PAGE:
Ending the Stigma that Comes with Self-Help Books
Please don’t ask me what I’m reading, please don’t ask me what I’m reading…
I love all sorts of books, but these days mainly self-help books line my shelves. Not the corny kind with titles like “How to Keep a Good Man” though.
See what I did there? I immediately feel the need to defend what I read. Like it’s anyone’s business why I get so much out of this particular genre.
I can’t be the only one cowering in the self-help section of the bookstore. It’s almost as bad as when you’re nose deep into the Kama Sutra Bible and a sweet little granny comes by; you can just feel her judging eyes on the back of your head.
Maybe the longstanding stigma regarding self-help books has gotten to me and I instinctively became ashamed of something I shouldn’t be.
Vulnerability is too often seen as a sign of weakness, especially in men that are supposed to be exemplary standards of macho-ness, aka douche bags.
It needs to end.
My conviction for these books is strong, and despite all the love I have for other genre’s, I am most drawn to the self-improvement type. I’m not being bullied, and I’m not depressed, lazy, totally broke, battling any inner demons (that I know of), or the normal things that people assume self-help books are for. I just believe that life is for learning, and we would be incredibly foolish to think we have nothing left to discover.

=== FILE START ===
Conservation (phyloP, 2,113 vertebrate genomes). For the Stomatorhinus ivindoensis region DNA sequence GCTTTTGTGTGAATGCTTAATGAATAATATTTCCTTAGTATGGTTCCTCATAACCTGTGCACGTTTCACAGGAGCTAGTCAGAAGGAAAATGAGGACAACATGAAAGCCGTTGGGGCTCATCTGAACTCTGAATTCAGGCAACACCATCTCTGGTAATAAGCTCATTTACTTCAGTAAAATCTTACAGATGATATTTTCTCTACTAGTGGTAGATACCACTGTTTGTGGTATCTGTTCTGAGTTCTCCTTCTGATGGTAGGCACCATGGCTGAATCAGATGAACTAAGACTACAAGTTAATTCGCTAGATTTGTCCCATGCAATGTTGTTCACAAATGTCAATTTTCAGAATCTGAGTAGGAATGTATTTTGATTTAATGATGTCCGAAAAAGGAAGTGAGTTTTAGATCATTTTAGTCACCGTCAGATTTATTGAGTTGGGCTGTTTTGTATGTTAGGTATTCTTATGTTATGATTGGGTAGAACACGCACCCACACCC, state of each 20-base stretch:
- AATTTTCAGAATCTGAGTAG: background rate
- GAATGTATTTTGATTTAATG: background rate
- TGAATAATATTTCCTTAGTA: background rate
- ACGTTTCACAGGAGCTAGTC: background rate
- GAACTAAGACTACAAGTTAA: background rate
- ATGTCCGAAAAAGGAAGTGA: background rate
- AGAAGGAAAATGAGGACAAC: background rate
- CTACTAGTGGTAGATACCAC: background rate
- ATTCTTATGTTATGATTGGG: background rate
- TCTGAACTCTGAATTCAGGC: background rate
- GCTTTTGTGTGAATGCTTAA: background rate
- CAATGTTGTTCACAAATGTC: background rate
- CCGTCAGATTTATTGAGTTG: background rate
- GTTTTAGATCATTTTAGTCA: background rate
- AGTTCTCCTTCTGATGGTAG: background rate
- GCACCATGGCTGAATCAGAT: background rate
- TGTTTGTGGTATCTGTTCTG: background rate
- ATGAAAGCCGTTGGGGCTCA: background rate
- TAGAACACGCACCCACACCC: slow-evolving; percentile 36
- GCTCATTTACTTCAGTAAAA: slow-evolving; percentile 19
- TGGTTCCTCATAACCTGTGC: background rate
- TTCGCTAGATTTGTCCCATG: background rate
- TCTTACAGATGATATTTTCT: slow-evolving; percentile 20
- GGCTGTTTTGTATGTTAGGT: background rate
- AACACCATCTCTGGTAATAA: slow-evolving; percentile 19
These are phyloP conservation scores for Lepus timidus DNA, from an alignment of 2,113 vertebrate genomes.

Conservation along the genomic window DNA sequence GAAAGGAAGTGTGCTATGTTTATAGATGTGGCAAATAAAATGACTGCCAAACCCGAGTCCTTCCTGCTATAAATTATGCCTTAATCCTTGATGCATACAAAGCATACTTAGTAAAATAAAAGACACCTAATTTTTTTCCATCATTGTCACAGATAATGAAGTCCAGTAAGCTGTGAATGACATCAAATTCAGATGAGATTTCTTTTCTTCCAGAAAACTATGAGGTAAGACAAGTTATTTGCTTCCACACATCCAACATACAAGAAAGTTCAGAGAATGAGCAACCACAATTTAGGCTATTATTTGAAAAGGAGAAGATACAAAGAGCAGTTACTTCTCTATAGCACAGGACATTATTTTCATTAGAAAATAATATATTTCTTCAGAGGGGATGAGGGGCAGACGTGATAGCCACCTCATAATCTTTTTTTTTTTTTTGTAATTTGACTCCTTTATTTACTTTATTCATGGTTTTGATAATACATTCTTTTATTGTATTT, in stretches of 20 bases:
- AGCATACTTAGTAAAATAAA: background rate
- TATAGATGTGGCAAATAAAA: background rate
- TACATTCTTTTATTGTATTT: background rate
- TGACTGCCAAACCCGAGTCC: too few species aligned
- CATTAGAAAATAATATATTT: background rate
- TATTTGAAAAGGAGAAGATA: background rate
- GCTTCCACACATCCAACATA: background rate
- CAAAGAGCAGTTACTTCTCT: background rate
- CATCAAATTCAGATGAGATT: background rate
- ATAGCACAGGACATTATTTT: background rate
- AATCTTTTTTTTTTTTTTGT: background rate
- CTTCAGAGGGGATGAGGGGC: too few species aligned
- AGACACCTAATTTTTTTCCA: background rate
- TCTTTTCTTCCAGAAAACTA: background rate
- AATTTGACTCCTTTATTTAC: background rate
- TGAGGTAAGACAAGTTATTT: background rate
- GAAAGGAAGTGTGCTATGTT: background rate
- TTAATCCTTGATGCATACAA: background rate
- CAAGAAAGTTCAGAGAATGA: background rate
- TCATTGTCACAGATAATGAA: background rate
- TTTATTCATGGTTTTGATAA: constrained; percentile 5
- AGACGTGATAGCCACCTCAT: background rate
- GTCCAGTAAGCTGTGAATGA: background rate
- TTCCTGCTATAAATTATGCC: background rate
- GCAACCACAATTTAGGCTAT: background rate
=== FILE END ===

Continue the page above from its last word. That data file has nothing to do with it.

Even if the reader isn’t going through some big life crisis they need “help” with, these books have a great side effect. They teach us about each other and give us insight into why people act the way they do. They remind us that life is complicated and we don’t always know the full story. They help us get a grasp on life’s intricacies and nudge us to not be so close-minded.
Personally, they show me that things could always be much worse, and gently remind me that we are all human and are united by our human emotions.
I’ve decided I’m no longer going to give in to societies pressure to shun self-help books. From this day forward I’m going to proudly state that self-help is my favorite genre of books and I enjoy the crap out of those dang books, even the corny ones! I hope that people give them a try, and do it openly without putting a magazine over the cover while reading it on the train.
Shout it from the rooftops, there is absolutely nothing wrong with trying to better ourselves!
What are some good recommendations for self-help books that gave you a new perspective? I love finding out which works of art touched peoples lives, maybe it’ll touch mine too.